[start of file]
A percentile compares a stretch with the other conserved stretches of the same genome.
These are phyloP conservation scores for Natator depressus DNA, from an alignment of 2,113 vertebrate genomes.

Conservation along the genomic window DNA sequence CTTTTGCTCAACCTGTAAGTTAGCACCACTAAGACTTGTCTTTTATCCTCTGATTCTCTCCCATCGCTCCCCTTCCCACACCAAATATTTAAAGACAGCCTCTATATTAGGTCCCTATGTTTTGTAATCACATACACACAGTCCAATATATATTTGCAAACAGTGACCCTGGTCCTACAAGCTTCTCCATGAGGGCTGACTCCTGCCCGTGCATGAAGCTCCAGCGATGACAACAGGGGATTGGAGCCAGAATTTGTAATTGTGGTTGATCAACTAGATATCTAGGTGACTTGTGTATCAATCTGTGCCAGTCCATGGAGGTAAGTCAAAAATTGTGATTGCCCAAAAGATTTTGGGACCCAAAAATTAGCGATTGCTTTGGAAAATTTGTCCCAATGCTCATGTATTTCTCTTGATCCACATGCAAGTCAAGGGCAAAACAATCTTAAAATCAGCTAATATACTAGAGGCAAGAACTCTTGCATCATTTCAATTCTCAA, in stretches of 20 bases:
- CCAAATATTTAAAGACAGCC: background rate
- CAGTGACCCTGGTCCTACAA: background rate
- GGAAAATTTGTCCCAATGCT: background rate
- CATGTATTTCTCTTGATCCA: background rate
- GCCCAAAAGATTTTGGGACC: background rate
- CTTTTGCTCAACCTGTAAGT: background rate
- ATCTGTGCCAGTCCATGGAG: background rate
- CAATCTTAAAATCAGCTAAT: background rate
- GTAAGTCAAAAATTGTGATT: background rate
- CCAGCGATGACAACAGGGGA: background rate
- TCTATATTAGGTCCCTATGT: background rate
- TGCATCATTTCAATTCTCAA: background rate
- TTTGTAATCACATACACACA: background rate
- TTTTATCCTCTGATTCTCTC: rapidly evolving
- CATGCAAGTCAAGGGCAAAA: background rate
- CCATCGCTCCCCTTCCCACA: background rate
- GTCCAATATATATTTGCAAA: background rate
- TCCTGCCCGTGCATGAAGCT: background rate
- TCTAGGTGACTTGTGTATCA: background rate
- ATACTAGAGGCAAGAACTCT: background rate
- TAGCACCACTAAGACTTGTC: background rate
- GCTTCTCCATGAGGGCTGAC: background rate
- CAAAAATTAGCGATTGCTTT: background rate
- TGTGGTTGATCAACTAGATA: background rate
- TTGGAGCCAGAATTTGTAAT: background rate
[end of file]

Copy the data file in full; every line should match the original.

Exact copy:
A percentile compares a stretch with the other conserved stretches of the same genome.
These are phyloP conservation scores for Natator depressus DNA, from an alignment of 2,113 vertebrate genomes.

Conservation along the genomic window DNA sequence CTTTTGCTCAACCTGTAAGTTAGCACCACTAAGACTTGTCTTTTATCCTCTGATTCTCTCCCATCGCTCCCCTTCCCACACCAAATATTTAAAGACAGCCTCTATATTAGGTCCCTATGTTTTGTAATCACATACACACAGTCCAATATATATTTGCAAACAGTGACCCTGGTCCTACAAGCTTCTCCATGAGGGCTGACTCCTGCCCGTGCATGAAGCTCCAGCGATGACAACAGGGGATTGGAGCCAGAATTTGTAATTGTGGTTGATCAACTAGATATCTAGGTGACTTGTGTATCAATCTGTGCCAGTCCATGGAGGTAAGTCAAAAATTGTGATTGCCCAAAAGATTTTGGGACCCAAAAATTAGCGATTGCTTTGGAAAATTTGTCCCAATGCTCATGTATTTCTCTTGATCCACATGCAAGTCAAGGGCAAAACAATCTTAAAATCAGCTAATATACTAGAGGCAAGAACTCTTGCATCATTTCAATTCTCAA, in stretches of 20 bases:
- CCAAATATTTAAAGACAGCC: background rate
- CAGTGACCCTGGTCCTACAA: background rate
- GGAAAATTTGTCCCAATGCT: background rate
- CATGTATTTCTCTTGATCCA: background rate
- GCCCAAAAGATTTTGGGACC: background rate
- CTTTTGCTCAACCTGTAAGT: background rate
- ATCTGTGCCAGTCCATGGAG: background rate
- CAATCTTAAAATCAGCTAAT: background rate
- GTAAGTCAAAAATTGTGATT: background rate
- CCAGCGATGACAACAGGGGA: background rate
- TCTATATTAGGTCCCTATGT: background rate
- TGCATCATTTCAATTCTCAA: background rate
- TTTGTAATCACATACACACA: background rate
- TTTTATCCTCTGATTCTCTC: rapidly evolving
- CATGCAAGTCAAGGGCAAAA: background rate
- CCATCGCTCCCCTTCCCACA: background rate
- GTCCAATATATATTTGCAAA: background rate
- TCCTGCCCGTGCATGAAGCT: background rate
- TCTAGGTGACTTGTGTATCA: background rate
- ATACTAGAGGCAAGAACTCT: background rate
- TAGCACCACTAAGACTTGTC: background rate
- GCTTCTCCATGAGGGCTGAC: background rate
- CAAAAATTAGCGATTGCTTT: background rate
- TGTGGTTGATCAACTAGATA: background rate
- TTGGAGCCAGAATTTGTAAT: background rate